Coffee and books is a fad.
YAY!!! As further evidence that there’s hope yet for civilisation, I’m delighted that Bill Bailey, guided by the ever-wise Oti Mabuse, has just been canonised by winning Strictly (see this fantasy). So to supplement all the adulation:
His musical standup is brilliant (e.g. here; and Love song: The duck lies shredded in a pancake, Soaking in the hoisin of your lies…). Here’s another one, ranging from panto and military calls to the Alberti bass (“making the music go further—like cutting your blancmange with Angel Delight”), culminating in the East European version of the Match of the Day theme (“The tractor would not start”), following in the footsteps of Mahler:
Nor should we forget Black books—episodes from Saint Bill’s earlier life (Channel 4, three series 2000–2004).
All three protagonists—Bernard (Dylan Moran, also co-author with Graham Linehan), Manny (Bill Bailey), and Fran (Tamsin Greig)—are delightful, making complementary role-models. Despite Bernard’s persona as a “vile, rude, arrogant, elitist, filthy, chain-smoking alcoholic”, and, um, all the senseless cruelty and violence, the series has the charming mood of a kinder bygone age.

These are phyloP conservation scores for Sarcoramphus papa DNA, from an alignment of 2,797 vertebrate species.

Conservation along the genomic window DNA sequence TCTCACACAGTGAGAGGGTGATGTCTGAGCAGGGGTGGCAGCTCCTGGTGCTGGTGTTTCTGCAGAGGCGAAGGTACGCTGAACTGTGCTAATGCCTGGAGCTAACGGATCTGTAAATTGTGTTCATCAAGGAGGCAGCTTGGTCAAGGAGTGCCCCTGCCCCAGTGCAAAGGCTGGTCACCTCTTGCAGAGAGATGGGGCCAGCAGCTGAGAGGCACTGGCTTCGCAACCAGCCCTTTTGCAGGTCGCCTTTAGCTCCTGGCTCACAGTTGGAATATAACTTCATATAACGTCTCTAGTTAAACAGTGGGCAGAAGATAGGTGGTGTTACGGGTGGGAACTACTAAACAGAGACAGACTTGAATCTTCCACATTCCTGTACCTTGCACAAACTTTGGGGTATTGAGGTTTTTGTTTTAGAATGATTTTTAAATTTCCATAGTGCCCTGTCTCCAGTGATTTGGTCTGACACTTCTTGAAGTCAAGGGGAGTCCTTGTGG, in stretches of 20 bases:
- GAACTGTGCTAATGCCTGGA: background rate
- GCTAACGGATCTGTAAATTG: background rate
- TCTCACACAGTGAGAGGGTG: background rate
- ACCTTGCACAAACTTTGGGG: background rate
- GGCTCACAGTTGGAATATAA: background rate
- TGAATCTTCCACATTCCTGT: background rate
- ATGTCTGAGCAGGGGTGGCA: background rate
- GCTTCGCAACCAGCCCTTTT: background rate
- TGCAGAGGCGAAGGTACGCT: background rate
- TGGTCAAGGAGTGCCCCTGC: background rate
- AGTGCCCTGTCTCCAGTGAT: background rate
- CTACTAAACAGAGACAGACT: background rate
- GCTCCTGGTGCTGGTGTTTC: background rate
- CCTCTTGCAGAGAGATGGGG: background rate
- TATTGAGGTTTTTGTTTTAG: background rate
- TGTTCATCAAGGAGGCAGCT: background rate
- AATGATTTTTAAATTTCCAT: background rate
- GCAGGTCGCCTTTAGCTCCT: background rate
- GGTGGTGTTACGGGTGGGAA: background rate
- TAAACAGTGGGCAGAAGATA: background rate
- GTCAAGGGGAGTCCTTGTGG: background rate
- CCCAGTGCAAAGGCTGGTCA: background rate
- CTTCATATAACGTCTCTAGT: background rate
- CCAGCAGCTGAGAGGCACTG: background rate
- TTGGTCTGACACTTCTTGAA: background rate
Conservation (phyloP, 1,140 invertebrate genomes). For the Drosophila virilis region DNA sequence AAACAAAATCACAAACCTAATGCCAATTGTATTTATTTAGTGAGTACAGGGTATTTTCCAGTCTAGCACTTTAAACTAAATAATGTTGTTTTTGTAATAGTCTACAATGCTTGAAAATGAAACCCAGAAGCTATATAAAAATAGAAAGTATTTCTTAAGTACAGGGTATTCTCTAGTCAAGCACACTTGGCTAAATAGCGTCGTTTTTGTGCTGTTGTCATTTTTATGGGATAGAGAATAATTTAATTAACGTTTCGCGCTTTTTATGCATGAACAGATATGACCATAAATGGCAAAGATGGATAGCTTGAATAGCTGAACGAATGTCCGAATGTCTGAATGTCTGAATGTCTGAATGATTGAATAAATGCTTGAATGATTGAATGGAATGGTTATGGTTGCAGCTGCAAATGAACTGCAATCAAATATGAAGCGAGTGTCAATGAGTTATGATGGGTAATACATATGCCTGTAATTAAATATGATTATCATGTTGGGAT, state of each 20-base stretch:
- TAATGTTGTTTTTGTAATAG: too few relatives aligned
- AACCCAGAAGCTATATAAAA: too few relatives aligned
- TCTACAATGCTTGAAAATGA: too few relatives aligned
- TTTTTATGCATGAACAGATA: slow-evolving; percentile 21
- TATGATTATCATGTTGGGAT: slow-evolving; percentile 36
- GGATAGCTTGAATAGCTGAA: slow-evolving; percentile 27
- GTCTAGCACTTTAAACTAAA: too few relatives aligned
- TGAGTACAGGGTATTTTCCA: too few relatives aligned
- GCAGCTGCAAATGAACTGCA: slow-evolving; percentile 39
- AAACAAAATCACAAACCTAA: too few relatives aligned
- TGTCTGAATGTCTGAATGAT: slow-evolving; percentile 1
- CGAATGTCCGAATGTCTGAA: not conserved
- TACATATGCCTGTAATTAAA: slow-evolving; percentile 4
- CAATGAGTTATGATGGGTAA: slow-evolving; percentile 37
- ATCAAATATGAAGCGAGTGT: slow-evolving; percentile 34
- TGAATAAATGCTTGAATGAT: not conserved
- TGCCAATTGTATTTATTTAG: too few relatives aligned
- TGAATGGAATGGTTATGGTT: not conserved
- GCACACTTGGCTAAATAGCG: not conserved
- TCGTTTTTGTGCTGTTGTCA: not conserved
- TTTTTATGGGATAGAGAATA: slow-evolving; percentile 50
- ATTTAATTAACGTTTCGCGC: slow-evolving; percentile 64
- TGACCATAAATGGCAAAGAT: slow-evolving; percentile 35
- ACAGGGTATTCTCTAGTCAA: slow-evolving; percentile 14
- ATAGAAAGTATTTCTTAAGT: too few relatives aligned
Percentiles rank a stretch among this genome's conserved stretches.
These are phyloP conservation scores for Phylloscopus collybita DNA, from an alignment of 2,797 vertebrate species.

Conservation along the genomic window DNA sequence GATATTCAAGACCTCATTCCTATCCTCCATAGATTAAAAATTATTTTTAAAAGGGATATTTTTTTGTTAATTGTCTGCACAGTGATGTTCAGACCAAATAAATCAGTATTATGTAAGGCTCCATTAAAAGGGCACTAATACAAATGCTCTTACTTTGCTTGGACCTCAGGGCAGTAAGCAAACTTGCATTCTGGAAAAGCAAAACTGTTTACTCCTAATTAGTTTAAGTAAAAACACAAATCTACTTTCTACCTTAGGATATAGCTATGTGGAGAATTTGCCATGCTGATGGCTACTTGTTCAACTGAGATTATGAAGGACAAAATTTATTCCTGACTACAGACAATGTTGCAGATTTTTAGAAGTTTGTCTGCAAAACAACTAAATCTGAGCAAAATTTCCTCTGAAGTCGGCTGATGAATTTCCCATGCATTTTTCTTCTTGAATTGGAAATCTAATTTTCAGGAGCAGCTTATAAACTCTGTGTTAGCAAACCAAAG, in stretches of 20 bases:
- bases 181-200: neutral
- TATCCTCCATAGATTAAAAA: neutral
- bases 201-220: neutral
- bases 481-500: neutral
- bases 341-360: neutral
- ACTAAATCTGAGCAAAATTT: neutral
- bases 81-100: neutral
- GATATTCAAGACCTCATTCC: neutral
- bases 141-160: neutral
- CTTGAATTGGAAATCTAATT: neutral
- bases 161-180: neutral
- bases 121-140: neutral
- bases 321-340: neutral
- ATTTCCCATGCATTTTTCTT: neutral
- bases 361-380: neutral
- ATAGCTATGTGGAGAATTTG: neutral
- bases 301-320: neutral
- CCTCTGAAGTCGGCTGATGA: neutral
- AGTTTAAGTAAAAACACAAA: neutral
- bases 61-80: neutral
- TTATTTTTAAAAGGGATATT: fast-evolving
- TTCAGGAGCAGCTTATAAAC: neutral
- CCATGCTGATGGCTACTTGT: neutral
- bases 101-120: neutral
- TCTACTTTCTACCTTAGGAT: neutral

The first episode of Season 2 has more on learning the piano. If you already know that Bill is an accomplished musician (as one does nowadays), then you just have to suspend disbelief. This is a nice reversal of a persistent dramatic cliché:
I always wanted to learn, but my parents forced me not to. I spent hour after hour playing football, all by myself, peering in at all the other children in the neighbourhood practising their piano.
Click here for Bill discovering an affinity for jazz in the bookshop, as well as this:
In a Baileyesque kinda way, all this might lead us to John Cage‘s Sonatas and interludes, the Persian santur, and Studying the cello.